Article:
What’s new in cancer research?

The field of veterinary oncology has advanced greatly in the last several years, and there have been some exciting developments in this area. NEWStat asked some of the top veterinary oncologists around the country what they thought were the most interesting and noteworthy recent developments in animal cancer research, as well as some of the studies they are involved with.


Gregory K. Ogilvie, DVM, DACVIM (Internal Medicine, Oncology), DECVIM-CA (Oncology), is director of the Angel Care Cancer Center at California Veterinary Specialists, a clinical care and research facility.

“There are literally dozens of amazing advances in cancer therapy that have revolutionized the way we defeat this horrible disease,” Ogilvie said.


This high-tech tool is only offered routinely by two radiation oncologists, but Ogilvie says the CyberKnife is very effective in treating animal tumors. Cyberknife is a precise, highly focused radiation delivery system.

“Not only does it provide extraordinary cancer control, it also does so in a much shorter time with much fewer treatments than regular radiation therapy,” Ogilvie said. “So it is way cool.”

According to Ogilvie, the Cyberknife combines two systems: a compact, lightweight linear accelerator mounted on a robotic arm that sends the radiation to the patient; and an image guidance system that tracks the tumors location within the body in real time, and directs the radiation to the precise location where it is needed. The guidance system uses the patients skeletal structure or implanted radio-opaque markers as a point of reference, continuously re-imaged throughout the entire treatment.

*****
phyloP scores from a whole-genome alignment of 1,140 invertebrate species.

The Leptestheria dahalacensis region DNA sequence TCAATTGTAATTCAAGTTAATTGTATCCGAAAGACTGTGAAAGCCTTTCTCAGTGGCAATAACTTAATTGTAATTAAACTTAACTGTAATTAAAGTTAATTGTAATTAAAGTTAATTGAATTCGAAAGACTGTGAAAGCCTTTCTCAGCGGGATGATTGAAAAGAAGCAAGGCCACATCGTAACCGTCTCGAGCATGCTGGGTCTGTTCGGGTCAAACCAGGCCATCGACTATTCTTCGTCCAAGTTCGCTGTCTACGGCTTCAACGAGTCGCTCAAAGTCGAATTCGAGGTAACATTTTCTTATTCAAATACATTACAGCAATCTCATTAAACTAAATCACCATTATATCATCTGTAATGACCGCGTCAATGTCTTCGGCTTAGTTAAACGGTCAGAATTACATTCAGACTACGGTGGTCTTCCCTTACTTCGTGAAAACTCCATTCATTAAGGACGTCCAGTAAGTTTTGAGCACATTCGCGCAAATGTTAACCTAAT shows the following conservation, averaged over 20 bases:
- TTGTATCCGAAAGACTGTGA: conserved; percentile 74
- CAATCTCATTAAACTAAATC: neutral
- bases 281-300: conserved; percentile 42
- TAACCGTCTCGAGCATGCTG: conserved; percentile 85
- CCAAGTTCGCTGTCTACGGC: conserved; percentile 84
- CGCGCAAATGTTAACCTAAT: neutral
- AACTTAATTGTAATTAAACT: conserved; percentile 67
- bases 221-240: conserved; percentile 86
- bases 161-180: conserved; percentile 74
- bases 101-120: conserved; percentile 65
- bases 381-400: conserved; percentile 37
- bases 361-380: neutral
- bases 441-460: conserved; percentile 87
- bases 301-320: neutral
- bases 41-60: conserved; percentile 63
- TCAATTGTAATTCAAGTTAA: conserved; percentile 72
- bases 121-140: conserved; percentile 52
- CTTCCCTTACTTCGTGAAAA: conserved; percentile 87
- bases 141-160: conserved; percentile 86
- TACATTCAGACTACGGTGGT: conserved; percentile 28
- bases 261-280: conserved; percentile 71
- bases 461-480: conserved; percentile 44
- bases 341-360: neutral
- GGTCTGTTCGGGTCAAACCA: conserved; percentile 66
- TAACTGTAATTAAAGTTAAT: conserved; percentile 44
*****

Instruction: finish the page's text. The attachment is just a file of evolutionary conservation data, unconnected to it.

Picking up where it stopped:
Tyrosine kinase inhibitors

Earlier this month, the U.S. Food and Drug Administration approved the first drug to treat cancer in dogs, Pfizer Animal Health’s Palladia. This drug, along with another, Kinavet, manufactured by AB Sciences in France, are tyrosine kinase inhibitors that kill tumor cells and cut off the blood supply to the tumor, similar to the human cancer drug, Glevec. All of the experts interviewed mentioned the importance of this new drug.

“Both drugs, Palladia and Kinavet are effective for the treatment of mast cell tumors however there is evidence to suggest that the application of this class of drugs is much broader,” Ogilvie said. “Work underway at places like Angel Care Cancer Center will reveal the true potential of these cancer therapies.”

Ogilvie also mentioned the following developments that Angel Care Center is involved with:

  • Biodegradable polymer-based therapy: Chemotherapy drugs are encapsulated in biodegradable polymers, then injected into a tumor. As the polymers degrade, the drugs are slowly released into the tumor over 30 days.
  • Artificial stifles and elbows: Cancer of the stifle or elbow has resulted in only one option is cure is the goal: Amputation. Elite surgeons and scientists around the world have been successfully developing artificial stifles and elbows to allow these patients to have one other option: limb sparing surgery with normal anatomical function thanks to the advances in biomechanical implants.
  • Nutrition and cancer: Researchers at the CVS Angel Care Cancer Center and elsewhere continue to investigate the benefit docosahexaenoic acid for enhancing quality of life while increasing the curative potential of chemotherapy and radiation therapy. The potential value of this long chain polyunsaturated fatty acid of the n-3 series appears to be enhanced with a diet low in simple carbohydrates and n-6 fatty acids.